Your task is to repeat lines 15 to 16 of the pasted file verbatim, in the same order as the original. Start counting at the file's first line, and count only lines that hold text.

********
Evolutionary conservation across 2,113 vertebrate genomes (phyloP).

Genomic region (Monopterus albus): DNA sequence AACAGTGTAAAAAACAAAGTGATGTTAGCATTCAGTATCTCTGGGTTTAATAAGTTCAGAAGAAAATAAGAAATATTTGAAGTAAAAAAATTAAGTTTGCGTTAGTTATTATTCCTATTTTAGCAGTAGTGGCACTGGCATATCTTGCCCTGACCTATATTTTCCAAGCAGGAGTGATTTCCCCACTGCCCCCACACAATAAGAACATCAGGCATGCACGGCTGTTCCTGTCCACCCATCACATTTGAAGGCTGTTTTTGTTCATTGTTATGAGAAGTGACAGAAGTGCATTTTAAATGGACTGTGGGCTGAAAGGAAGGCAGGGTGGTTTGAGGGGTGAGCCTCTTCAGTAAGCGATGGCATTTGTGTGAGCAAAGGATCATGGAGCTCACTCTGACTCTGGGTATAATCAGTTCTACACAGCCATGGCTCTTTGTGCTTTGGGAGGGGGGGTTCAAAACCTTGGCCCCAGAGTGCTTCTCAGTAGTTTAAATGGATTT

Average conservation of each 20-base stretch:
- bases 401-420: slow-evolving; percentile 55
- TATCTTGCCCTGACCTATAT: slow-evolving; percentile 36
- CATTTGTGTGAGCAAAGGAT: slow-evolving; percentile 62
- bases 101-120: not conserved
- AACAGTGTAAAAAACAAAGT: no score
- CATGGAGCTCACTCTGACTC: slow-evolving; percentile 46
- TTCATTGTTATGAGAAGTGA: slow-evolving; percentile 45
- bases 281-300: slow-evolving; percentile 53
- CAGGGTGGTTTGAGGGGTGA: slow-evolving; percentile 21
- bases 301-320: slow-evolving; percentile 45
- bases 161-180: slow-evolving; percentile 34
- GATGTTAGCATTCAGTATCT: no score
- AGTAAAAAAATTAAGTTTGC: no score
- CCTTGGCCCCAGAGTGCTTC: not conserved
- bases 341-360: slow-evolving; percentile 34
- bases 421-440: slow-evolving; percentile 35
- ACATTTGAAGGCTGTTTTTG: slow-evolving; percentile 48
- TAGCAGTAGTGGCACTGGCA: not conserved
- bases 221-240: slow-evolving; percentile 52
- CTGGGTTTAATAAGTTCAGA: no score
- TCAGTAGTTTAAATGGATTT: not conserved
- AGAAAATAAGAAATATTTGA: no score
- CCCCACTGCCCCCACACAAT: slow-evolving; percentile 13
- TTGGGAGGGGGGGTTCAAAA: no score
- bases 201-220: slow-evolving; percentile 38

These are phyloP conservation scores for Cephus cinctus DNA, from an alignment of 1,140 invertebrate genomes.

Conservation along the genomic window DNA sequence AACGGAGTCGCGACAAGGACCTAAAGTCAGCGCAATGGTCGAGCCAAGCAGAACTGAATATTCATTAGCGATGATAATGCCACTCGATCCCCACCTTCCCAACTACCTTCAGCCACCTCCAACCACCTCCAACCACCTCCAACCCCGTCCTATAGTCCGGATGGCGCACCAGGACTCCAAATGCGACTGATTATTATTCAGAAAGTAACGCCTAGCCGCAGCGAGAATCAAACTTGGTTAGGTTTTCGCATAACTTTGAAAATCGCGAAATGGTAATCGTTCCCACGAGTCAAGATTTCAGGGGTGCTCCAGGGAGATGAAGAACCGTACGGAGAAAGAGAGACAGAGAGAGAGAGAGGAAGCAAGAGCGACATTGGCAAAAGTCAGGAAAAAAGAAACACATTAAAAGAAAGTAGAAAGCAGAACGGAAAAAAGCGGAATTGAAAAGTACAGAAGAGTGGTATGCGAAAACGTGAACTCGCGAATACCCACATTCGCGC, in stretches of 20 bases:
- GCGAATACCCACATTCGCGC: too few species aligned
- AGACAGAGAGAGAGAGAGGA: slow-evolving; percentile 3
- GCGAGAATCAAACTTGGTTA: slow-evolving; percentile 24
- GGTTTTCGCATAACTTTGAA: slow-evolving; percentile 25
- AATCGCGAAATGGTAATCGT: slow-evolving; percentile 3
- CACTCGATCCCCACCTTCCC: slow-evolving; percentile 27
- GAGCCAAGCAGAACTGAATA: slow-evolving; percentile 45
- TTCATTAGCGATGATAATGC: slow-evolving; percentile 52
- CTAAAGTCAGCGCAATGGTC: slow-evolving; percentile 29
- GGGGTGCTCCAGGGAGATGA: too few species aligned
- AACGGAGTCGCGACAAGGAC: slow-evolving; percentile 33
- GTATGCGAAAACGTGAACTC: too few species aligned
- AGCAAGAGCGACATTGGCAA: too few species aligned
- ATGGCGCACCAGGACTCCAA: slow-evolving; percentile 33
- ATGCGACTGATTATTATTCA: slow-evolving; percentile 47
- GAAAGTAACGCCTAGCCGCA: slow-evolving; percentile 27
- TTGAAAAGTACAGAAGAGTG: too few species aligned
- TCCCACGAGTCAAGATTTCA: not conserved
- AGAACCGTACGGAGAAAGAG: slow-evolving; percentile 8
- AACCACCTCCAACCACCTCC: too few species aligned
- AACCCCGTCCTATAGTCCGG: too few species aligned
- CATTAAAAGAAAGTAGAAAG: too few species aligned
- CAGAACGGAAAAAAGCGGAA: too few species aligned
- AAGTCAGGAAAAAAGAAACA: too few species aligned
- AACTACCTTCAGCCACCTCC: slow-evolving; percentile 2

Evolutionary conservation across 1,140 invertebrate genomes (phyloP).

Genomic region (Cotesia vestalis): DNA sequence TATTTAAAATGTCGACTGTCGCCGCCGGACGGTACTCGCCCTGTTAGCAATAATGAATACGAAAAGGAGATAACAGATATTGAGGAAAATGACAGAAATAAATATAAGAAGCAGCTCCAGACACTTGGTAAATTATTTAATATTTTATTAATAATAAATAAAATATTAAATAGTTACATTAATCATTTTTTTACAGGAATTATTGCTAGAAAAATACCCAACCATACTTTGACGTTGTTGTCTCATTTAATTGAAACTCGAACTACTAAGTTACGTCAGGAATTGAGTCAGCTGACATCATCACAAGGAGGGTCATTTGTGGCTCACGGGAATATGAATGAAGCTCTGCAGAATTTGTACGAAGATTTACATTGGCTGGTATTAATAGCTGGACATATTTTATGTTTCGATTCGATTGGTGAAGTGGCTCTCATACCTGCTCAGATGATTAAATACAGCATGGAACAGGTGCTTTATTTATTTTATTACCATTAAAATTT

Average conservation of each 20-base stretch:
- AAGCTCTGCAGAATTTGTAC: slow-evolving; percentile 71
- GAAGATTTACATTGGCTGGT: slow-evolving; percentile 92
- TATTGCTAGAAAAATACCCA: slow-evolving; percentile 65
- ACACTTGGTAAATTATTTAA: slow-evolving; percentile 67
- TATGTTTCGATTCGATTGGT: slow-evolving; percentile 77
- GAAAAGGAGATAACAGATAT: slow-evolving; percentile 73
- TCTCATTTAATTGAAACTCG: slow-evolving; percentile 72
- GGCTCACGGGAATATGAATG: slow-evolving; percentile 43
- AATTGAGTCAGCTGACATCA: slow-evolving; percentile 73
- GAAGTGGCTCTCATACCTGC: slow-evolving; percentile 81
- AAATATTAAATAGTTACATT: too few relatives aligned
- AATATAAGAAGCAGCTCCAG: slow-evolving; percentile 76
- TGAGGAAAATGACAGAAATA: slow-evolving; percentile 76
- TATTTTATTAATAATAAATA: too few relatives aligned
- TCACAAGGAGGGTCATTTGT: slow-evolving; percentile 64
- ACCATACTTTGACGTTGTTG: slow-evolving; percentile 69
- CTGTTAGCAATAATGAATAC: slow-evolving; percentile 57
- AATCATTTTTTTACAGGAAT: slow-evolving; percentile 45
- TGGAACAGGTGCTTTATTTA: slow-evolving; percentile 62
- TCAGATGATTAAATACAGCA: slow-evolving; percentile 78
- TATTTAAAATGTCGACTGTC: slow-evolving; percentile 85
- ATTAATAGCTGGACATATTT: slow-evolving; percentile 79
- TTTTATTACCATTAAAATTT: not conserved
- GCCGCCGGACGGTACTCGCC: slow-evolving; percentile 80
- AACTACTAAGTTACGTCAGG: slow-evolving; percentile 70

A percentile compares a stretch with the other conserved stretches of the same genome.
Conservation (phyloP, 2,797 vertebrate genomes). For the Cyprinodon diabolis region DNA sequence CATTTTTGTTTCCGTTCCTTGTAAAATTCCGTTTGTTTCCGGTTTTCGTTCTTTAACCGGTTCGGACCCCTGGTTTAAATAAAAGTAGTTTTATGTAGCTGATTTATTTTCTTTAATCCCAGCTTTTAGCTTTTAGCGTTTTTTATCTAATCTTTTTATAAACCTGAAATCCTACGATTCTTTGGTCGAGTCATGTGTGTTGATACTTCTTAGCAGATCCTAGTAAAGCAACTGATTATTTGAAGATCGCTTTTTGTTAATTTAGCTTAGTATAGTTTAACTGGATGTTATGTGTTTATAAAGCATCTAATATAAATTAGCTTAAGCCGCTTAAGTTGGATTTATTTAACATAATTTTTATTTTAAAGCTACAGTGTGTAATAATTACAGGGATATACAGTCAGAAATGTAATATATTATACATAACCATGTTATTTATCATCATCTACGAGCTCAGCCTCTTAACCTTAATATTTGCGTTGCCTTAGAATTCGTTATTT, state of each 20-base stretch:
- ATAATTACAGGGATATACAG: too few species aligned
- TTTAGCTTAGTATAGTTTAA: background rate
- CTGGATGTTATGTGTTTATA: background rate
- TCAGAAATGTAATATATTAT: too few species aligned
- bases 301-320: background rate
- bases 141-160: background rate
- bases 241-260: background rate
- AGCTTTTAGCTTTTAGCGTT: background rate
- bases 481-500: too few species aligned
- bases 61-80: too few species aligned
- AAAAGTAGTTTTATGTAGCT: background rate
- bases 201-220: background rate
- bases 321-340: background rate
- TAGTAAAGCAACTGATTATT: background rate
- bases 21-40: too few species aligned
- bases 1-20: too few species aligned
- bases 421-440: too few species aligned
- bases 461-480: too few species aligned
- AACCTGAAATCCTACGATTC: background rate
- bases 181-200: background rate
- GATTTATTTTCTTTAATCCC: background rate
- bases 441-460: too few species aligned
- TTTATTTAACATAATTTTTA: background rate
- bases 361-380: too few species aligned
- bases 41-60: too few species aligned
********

- GATGTTAGCATTCAGTATCT: no score
- AGTAAAAAAATTAAGTTTGC: no score